“It’s hot enough to fry eggs in sand.”
She could hear him say it. Right down to the peculiar emphasis he put on the word, “fry.” It conjured up images of grease-darkened frying pans, sand blowing so hard it pried the eyelids open, eggs costing two dollars a dozen and not having a dime to her name.
Those were the good memories.
In truth, there was only one bad memory associated with that statement.
The man who originated it.
The man she had heard repeat it, time after time. One thousand times. Until she was so tired of hearing him utter such nonsense, she told him if he said it once more, she would leave him.
Which was a lie.
It was he who ended up leaving her.
For a grave on boot hill.
Lowercase “b,” small “h.”
Not a famous cemetery, not in a notorious cow town.
In a no-name graveyard, in a town that would not outlive the railroad tracks bypassing its borders.
If it had been for another woman, she would have forgiven him. If he had tottered away under the influence of too much red-eye whisky, she would have understood. If lightning had struck him, she might have accorded such as the Will of God.
If he had developed fever and withered away under its burning tortures, she would have nursed him to the last, without question. If he had been trampled on in a stampede, thrown from the back of a wild mustang, been crushed in a rock slide, she could have borne her grief with dignity.
If he had died of old age, she could have accepted his passing with grace.
Of all the ways to die on the frontier, only the last was improbable.
Which caused her to laugh. The first mirth she had expressed in years.
Her man had been a lawman. He had worn the Badge.
For “justice,” he said.
The irony was, he meant it.
Justice of acquittal for men accused of crimes they did not commit. Justice of the rope for men who used guns without giving a damn who they shot, or why.
Justice for homesteaders driven off their land; justice for Wells Fargo, recovering cash boxes filled with other people’s gold.
Justice behind bars for swindlers, card sharks, brawlers and water witches.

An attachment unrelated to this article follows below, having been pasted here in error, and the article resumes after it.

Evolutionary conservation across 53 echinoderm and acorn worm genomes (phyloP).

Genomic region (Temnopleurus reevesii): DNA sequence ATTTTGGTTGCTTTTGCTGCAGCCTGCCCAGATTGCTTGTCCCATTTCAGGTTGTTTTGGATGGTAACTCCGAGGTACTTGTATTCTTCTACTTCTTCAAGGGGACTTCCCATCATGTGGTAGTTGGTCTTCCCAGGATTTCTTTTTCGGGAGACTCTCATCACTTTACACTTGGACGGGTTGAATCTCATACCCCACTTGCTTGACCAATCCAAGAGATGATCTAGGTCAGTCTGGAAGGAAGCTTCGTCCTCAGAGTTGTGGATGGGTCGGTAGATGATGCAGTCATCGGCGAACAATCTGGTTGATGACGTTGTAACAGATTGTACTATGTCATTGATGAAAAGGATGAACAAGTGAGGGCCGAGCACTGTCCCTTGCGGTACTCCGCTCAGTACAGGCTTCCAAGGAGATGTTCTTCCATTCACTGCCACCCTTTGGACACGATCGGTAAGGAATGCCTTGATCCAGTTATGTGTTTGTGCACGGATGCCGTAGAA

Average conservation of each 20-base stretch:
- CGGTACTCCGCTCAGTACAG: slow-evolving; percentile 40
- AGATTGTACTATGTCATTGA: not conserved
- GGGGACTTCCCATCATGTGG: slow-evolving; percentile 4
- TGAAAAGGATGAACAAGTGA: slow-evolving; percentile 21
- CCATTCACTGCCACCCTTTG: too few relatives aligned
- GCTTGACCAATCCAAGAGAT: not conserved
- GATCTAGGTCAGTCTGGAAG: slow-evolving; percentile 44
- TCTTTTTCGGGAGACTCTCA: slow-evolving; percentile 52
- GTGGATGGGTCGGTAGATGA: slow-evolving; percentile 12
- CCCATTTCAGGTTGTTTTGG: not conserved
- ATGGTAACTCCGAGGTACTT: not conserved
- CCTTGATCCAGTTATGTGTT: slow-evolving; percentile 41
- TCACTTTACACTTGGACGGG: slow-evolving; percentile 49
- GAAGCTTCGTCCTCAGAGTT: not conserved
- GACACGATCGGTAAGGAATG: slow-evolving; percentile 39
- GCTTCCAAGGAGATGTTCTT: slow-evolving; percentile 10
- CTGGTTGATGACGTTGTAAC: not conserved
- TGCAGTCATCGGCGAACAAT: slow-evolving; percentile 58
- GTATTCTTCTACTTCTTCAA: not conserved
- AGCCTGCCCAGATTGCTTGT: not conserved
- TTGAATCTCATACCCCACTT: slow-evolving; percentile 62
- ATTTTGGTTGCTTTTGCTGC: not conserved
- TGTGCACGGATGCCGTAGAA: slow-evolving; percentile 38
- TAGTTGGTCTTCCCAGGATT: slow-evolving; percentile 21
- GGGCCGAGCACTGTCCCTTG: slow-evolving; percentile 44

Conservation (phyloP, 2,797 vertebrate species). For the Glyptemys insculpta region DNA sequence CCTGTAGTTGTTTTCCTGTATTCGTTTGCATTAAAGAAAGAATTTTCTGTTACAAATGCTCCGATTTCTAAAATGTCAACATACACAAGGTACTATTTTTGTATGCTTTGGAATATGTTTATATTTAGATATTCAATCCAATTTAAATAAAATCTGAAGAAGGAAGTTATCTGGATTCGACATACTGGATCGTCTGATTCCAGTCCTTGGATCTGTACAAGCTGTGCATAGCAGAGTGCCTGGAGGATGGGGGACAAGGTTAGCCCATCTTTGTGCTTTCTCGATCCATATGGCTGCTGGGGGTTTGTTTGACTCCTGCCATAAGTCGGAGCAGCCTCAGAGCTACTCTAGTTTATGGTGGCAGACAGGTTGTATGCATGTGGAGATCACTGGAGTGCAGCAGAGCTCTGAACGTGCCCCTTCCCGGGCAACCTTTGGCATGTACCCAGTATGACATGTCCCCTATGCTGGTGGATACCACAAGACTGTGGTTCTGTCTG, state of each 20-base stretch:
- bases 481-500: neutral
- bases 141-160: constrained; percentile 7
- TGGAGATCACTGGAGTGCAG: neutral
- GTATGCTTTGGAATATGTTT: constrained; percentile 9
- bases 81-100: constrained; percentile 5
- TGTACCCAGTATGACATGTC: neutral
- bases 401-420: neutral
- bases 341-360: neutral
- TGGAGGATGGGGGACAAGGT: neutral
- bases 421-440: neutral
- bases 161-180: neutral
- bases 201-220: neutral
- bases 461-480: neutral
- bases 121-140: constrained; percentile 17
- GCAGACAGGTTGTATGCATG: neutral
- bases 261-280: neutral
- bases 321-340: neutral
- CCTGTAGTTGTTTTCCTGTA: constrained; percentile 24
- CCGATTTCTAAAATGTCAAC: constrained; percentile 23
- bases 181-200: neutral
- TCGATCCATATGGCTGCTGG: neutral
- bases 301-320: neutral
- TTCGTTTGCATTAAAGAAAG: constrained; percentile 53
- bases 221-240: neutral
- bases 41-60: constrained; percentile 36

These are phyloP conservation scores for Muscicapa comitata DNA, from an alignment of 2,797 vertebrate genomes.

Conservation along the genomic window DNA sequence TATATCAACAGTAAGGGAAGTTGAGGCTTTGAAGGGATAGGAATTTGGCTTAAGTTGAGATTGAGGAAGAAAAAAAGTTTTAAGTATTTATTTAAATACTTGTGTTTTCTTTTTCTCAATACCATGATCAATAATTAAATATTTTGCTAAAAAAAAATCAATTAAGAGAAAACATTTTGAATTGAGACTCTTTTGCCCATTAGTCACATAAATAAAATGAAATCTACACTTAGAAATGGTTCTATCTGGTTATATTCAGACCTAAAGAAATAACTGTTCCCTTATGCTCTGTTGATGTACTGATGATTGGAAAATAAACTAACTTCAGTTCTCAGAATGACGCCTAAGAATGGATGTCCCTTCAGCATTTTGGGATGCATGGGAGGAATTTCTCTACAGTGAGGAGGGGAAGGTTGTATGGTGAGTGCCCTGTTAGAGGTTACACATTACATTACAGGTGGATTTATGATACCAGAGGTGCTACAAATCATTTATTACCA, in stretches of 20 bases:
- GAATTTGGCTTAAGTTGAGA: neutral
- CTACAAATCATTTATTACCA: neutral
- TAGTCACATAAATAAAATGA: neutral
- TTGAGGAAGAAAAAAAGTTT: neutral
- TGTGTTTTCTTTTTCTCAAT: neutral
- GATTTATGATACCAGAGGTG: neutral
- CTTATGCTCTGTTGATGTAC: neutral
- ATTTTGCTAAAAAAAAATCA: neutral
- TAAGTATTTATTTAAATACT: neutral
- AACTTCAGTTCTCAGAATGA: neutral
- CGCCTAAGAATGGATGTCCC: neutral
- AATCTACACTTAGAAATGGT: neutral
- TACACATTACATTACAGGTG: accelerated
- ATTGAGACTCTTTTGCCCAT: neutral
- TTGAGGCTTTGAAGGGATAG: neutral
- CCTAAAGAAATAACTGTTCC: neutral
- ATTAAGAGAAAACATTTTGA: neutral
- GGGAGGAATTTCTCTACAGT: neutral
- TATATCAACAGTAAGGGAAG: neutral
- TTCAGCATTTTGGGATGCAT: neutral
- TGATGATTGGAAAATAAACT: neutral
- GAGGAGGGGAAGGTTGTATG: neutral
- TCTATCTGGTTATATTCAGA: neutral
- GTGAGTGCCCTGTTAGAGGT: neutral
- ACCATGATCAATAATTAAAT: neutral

The only one not accorded “justice” under his system of law and order, was his wife.
She was expected to understand.
Fairness was for others.
That was part of the deal he made for both of them when he pinned that “tin badge” on his chest.
“For better for worse.”
She could hear him say that, too. He had only said it once. It was enough to sear the sentiment into her breast.
Closer to her heart than his head lying on her bosom.
He stood tall that wedding day, a brave man sweating under the burden of the oath he was about to take. Comfort. Honor. To love and to cherish. He had nodded gravely at each word, pledging his troth with a stiff nod and a firm, resounding “I will.”
He swore to love, to have and to hold, to keep himself only onto her, “as long as ye both shall live.”
He was not generally a swearing man, but he took that oath, kissed her on the lips and paid the itinerant preacher ten dollars in gold for his trouble.
He said afterwards, it was the most expensive swearing he had ever done in his life.
She asked him once, what oath he had taken when he first put on the badge. He knew what she meant and did not answer her.
Their marriage had many silent days, many cold nights.
If his death had a purpose; if it had made a difference; if anyone had cared, the widow might have been left with a memory warm enough to sustain her one single night.
It did not seem too much to ask. One night. Eight hours.
She did not get five minutes.
Nor five seconds.
Where was the justice in that?
To be sure, there were the graveside testimonials, the two-paragraph obituary in the weekly, out-of-town newspaper, condolences from his superiors in Topeka. The governor had sent a hand-written letter, penned by an anonymous aide.
Nowhere was the word “justice” mentioned.
Which, in its own ironic way, was a form of justice.
Without meaning, without empathy.
No one could understand her loss. She was expected to grasp the meaning without being told. She was a woman of the world.
A world exactly ten feet deep and four feet wide.
There had been no money for a headstone. Someone from town carved his name on a wooden cross.
The gesture held no meaning for her.
He was dead. That was the only fact she understood.